The time has finally arrived and the series is complete! What an incredible ride this has been. This series has been a lesson in patience, creativity and process discovery. Above all, I have most enjoyed learning about the different symbols that make up all of the provinces and territories in Canada. My appreciation for nature and wildlife has always been great but if anything it has expanded with the journey I have gone on with this series.
If this is the first post you are seeing in this series, you can read more about it in my previous posts here. Now on to the symbols represented and a few process shots.
The title of the piece is the official motto of Canada translated from the Latin A Mari Usque
Animal – North American Beaver
The beaver has a long history with Country of Canada as their pelts were in high demand during the fur trade in the late 1600’s and early 1700’s. At one point during the mid 19th century, it neared extinction until the focus on trade switched to silk. This largest rodent in Canada was officially named a symbol of the country on March 24th, 1975.
Tree – Maple
Despite the maple leaf’s close association with Canada, the maple tree was not adopted as an official symbol until 1996. Ten of the thirteen native species of maple trees found in North America grow in the country. While the generic species takes the title of the official emblem, at least one of the ten species grows in every province. The tree has also a meaningful history with Canada as a symbol of industry and sustainable forest management.
In 2016, The Royal Canadian Geographic Society made a push to have the grey jay or whiskey jack named as the official bird of Canada. While it never became official bird, it won the vote against competitors such as the snowy owl, common loon, and black-capped chickadee.
The grey jay is found in every province and territory and has never been seen outside of North America. Its primary habitat is in Canada with a small percentage venturing into Alaska.
Long considered an unofficial symbol of Canada, the Canada goose is an easily identifiable species of wild goose that can be found throughout the country. They adapt well to living in and amongst human-altered areas containing fresh water. This comfort however sometimes leads them to be considered pests.
Other – Canadian Rockies & Glacial Lakes
Canada’s diverse landscape is highlighted by the towering Canadian Rockies. This breathtaking mountain range home to many species of wildlife and a popular location for outdoor and snow sports enthusiasts. One of the most notable and beautiful of the many glacial lakes found in the area, Moraine Lake in Banff National Park shines like a jewel in the heart of this great terrain.
One of the most valuable tools I used throughout this process was the Colored Pencil Project Book. Since this series was a unique project, it allowed me to create a keepsake of my process and conveniently had the perfect amount of project numbers within it. It was particularly interesting to see how many colors I was using for each project. That’s not normally something I would keep track of, but it really put into perspective how much really goes into a single piece (and clearly justifies why I need a large set of pencils :P).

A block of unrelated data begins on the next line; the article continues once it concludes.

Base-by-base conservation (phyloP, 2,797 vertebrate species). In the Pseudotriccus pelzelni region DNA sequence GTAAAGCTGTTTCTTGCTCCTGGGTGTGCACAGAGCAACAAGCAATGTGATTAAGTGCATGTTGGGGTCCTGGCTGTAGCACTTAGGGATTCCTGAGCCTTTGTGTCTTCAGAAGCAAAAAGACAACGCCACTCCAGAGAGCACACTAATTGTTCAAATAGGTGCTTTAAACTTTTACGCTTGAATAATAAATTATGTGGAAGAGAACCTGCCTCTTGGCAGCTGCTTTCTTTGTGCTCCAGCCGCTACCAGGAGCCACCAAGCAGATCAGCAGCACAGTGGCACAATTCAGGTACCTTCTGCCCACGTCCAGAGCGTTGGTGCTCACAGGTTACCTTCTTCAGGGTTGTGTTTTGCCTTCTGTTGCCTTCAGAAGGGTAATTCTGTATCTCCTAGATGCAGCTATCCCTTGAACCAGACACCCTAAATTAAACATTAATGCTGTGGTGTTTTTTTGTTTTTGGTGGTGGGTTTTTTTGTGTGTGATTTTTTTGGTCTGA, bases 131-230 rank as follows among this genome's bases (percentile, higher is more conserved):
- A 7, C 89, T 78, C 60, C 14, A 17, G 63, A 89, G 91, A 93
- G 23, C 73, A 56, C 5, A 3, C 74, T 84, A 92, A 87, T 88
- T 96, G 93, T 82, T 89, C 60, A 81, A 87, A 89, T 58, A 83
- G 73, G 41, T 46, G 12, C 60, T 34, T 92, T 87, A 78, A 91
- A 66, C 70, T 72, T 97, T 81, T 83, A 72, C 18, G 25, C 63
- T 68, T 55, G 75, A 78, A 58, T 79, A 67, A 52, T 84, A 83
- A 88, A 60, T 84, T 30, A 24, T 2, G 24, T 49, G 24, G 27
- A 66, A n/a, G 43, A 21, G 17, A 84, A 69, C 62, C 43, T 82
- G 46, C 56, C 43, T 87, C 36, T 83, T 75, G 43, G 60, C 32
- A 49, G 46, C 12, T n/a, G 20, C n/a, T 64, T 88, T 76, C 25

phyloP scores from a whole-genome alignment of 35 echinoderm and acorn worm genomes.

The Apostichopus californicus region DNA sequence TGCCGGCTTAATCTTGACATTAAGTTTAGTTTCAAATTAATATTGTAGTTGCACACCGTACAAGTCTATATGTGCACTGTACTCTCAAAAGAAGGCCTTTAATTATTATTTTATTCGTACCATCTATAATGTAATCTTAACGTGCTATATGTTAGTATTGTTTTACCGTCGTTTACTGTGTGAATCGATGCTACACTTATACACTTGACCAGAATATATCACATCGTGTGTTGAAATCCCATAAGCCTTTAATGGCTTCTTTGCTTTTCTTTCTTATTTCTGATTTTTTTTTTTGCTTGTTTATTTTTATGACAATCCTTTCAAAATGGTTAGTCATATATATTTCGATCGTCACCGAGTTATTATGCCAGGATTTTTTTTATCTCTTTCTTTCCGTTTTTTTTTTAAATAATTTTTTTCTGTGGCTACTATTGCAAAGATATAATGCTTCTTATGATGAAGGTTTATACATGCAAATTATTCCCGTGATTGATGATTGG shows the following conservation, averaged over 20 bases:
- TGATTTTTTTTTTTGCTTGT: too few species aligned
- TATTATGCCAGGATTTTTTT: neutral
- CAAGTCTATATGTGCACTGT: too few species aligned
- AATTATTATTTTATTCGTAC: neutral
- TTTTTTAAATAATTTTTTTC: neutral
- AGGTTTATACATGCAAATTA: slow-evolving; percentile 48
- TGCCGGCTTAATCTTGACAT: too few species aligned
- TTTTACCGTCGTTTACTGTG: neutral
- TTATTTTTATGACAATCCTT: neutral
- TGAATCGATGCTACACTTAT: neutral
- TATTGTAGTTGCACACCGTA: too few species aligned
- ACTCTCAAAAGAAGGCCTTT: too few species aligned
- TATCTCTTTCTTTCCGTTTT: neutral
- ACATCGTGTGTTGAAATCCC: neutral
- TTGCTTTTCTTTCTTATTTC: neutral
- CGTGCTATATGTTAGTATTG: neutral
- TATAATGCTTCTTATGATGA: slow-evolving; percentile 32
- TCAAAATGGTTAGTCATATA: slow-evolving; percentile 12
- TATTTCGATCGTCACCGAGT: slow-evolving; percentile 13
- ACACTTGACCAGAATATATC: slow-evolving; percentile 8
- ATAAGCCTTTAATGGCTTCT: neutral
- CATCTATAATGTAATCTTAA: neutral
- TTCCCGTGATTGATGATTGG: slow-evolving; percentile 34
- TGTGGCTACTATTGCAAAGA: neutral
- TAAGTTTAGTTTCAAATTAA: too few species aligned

For this project, I used my newly acquired Derwent Inktense pencils once again. I love how saturated they are, but I must admit I still need to work on control with them a little. I knew I wanted really saturated colors so they worked great for that, and in some ways, I got the result I wanted quicker with them.
In my original photoshop concept for this piece, there was quite a prominent reflection of the mountains in the water. I decided not to render that in the illustration because it felt like it would make the composition too busy. There’s already a lot going on in this one and I didn’t want it to feel too chaotic or like the background was competing with the main imagery.
In the end, I decided a hint of reflection was needed to still give the water that mirror-like consistency. It’s also a subtle visual cue that helps identify that area as water.
The most challenging part of this piece was the sky. It took some finessing to get the sky gradation right. I used the Albrecht Dürer pencils for that part because it required a subtle build-up of layers that would be harder to control with the Inktense pencils.
I also chose to render the wings of the Canada Goose lighter than my original reference photo so that they would stand out more in the overall composition. An important point to consider when using photo reference is that sometimes you have to alter what you see so that the image still works. It’s especially important when you are using that reference in a created composition rather than just doing a direct copy of the whole photo.
This felt like a bit of an ambitious project when I first took it on, but I feel like I have grown as an artist throughout this process which was a major goal of mine going into it. Thank you so much to everyone that has been following along on this journey. Your support really meant a lot! Special shout out to Tammie Painter for all of your kind comments and support. 🙂
If you would like purchase print of this piece or any of the pieces in the series you can do so in my Society6 shop HERE or by visiting the link in my shop tab in the menu.
Do you have a favorite piece in the series? Share with me in the comments below!
In the meantime, enjoy this little slideshow I put together of all the pieces in the series!